Digiday has an interesting series of articles asking millennials about their trials and tribulations at agencies, and vice versa with agency executives.
Let’s start with the cliche. Ahem:
Speaking as a millennial, with only six months’ experience working in social media and digital marketing, the biggest challenge I have found is trying to convince account people and clients that I am right.
On ethics and morals:
Most people view advertising as a dishonest effort. Some of my young agency friends and I have personal moral objections to a good amount of advertising. (I refuse to work for the likes of big banks, oil companies and human rights violators.)
On reinventing the wheel:
The greatest challenge facing my generation’s work in ad agencies is reversing the inertia toward (failing) traditional thinking. Antiquated thoughts about success metrics, channel-specific campaign construction, and rigid workflow and organizational structures are largely producing diminishing results
Should I help brands make more money, or should I try to make my own mark in the world?
Agency execs then weighted in on issues like job security:
As long as I kept getting paid, I assumed things were going in the right direction. [But Millennials] constantly want feedback and expect you to be constructive.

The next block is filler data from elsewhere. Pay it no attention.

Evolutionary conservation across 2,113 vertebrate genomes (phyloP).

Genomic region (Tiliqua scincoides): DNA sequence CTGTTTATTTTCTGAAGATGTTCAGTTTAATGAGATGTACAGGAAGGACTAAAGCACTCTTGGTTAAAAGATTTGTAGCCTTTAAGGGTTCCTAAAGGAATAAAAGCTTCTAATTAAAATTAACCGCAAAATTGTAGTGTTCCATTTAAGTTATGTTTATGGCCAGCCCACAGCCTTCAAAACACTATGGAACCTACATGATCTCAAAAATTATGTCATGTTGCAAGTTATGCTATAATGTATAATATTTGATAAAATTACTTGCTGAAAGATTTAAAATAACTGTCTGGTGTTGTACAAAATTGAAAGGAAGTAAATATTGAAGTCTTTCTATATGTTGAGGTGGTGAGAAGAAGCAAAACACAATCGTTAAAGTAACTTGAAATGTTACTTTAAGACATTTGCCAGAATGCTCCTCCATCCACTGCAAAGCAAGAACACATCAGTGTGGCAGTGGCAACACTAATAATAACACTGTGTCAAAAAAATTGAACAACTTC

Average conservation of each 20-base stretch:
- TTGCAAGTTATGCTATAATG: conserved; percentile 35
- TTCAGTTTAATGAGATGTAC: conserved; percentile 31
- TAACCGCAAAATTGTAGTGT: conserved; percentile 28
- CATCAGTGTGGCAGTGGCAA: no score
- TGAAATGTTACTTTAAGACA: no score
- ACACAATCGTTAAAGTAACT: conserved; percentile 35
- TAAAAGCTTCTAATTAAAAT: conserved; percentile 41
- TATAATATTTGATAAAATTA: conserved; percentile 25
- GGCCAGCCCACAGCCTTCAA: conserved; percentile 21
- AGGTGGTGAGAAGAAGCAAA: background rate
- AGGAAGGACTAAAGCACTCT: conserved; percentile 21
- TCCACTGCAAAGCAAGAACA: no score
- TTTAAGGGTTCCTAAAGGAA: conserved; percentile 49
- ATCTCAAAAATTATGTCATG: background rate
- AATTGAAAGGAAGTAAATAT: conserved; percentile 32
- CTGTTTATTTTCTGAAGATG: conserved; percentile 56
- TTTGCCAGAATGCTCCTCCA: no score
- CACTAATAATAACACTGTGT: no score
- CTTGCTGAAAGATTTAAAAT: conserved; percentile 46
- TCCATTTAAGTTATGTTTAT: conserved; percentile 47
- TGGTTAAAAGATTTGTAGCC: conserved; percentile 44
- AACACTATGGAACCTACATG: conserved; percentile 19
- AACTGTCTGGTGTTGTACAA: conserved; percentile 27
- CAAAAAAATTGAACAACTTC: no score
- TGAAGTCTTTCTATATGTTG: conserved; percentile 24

Only at the agency a few months upon graduation, a young lady walked into my office and told me her dad thought that she was underpaid. I replied that her dad should call me so that we could discuss the matter. He never called.
On the fact that good ideas can and do come from anywhere:
Personally, I encourage our junior employees to speak up at meetings and voice their opinions.
And on talent:
I have a quick story about a millennial I hired. He was a young strategist. Had all the answers and could actually see the future. He was everywhere. He knew everyone. He knew who was doing what. I brought him in to help with things. It was like asking an actor that plays a doctor to do real surgery on a real patient. He didn’t know how to do anything. He could talk about stuff and criticize what agencies were doing but really added no value. At one point, I walked by his desk and saw Facebook on one monitor and Tweetdeck on another. I told him that he’s so good at social media that he’s totally unproductive. We let him go a few days later. In his mind, he nailed the task and moved on to help get the ad industry back on track. Sigh. The overconfidence, zero accountability and zero remorse is 100 percent millennial. They don’t get the concept of learning.
My 10 cents are simple – if the cliches are true (of both sides) then we’re in trouble. Antiquated old agency execs in their ivory towers and work-shy entitled millennials will not make a good future for the agency business. If both sides are willing to listen and learn from each other, then we’re set for a barnstorming few years as dogs old and new get taught new tricks.